The pedagogical purposes of Simon Says-type games are usually to encourage discrete listening and also to reinforce language students have already learned around actions related to identifying body parts (touch your knees), types of motion (shake your head; close your eyes), and actions (sit down; stand up). As with most games, there are opportunities to tailor the game to the target vocabulary students have recently covered. Reinforcement through a game is important because it stores the information in another part of the brain. Beyond reading, writing, listening, or speaking, the kinesthetic aspect helps make the vocabulary more memorable. Continue reading
Song lyrics are sometimes difficult for English language learners to comprehend; in fact, some song lyrics are difficult for even native speakers of English to comprehend! (Consider, for example, this line from a Credence Clearwater Revival song: There’s a bad moon on the rise, famously misheard as There’s a bathroom on the right.) That doesn’t mean, though, that a song can’t be a valuable learning tool in the classroom. One way to create a successful song-based lesson is to focus on an aspect of the song that is accessible to English language learners and build an activity around that feature. To do that, you start by examining a song’s lyrics to find a feature you can exploit. (For activities that target one aspect of a song, please see the archived articles in this newsletter or my website, Songs and Activities for English Language Learners.)
For the activity described here, there is no need to give a song that level of scrutiny (although, as always, you will want to make sure the language and content are appropriate for your classroom). All you need is a recording of the song and copies of its lyrics. The simplicity of this lesson, however, doesn’t mean that your role as teacher is any less important. You help students identify which new words are critical to getting the gist of the song’s meaning (and which are not), as well as which new words are worth memorizing. This activity works best if students know at least two-thirds of the words in the song.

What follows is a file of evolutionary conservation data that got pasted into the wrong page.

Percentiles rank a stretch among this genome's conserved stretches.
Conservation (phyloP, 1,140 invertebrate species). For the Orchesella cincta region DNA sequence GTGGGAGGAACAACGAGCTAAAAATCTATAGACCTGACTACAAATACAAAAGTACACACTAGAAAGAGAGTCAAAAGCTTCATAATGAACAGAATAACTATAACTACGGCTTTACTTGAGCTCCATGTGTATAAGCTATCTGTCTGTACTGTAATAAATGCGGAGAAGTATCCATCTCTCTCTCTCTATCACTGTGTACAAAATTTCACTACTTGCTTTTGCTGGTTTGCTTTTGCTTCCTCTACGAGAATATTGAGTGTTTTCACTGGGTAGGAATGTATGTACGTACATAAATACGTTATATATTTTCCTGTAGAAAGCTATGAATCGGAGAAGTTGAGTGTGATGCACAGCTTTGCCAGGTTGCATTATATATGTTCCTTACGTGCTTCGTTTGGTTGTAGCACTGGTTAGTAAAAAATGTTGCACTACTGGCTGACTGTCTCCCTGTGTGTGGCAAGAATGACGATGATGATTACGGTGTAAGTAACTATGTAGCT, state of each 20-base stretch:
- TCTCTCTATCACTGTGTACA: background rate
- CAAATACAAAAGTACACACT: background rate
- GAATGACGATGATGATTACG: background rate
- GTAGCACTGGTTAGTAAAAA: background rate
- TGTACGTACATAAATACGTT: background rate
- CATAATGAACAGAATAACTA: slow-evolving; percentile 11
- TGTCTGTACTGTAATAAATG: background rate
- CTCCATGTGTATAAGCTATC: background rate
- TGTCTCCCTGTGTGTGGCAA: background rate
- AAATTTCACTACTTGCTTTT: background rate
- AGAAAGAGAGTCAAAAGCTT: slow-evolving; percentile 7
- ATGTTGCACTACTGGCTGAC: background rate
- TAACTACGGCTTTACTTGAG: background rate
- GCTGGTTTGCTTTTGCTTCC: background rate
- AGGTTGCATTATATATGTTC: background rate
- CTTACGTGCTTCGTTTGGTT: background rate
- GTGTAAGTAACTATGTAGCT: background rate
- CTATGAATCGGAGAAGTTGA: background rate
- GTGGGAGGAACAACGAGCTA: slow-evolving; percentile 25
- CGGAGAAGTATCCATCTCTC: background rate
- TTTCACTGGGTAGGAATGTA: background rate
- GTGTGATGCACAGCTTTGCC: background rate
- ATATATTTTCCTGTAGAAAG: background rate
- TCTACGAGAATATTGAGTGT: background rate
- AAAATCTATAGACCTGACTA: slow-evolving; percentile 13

Create a Minimal-Prep Song-Based Lesson in 4 Easy Steps:
- Students listen to a recording of the song without the lyrics. As they listen, they jot down about five words in the song that they are sure they know. (They do not write down words like the or and.) When the recording is finished, students volunteer their lists of words, and you write them on the board. More often than not, collectively students will come up with the song’s key words. Ask students to guess what the song is about.
- Students read the song’s lyrics. You clarify the meaning of new words that are critical to understanding the song, impressing on students that they do not need to understand every new word. Identify which new words are worth memorizing.
- Students listen to the song a second time while reading the lyrics.
- Students listen to the song a third time, without the lyrics, or they watch the song’s official music video online. (Preview the video first to be sure it’s appropriate for your classroom.)
Sometimes during the course of the lesson, one of the song’s features might pop out at you. You might, for example, notice that it has a chorus that is easy to sing or speak, tells a story that students could summarize, or has a topic that students could personalize with Draw-Write-Share. Then you could, if time allows, expand the lesson on the spur of the moment.
Example: A Minimal-Prep Lesson on the Song “Fight Song”
This song by Rachel Platten debuted last February and has steadily climbed the pop-music charts. Because of its popularity, clear lyrics, and upbeat theme, it is a good choice to bring into the classroom. Continue reading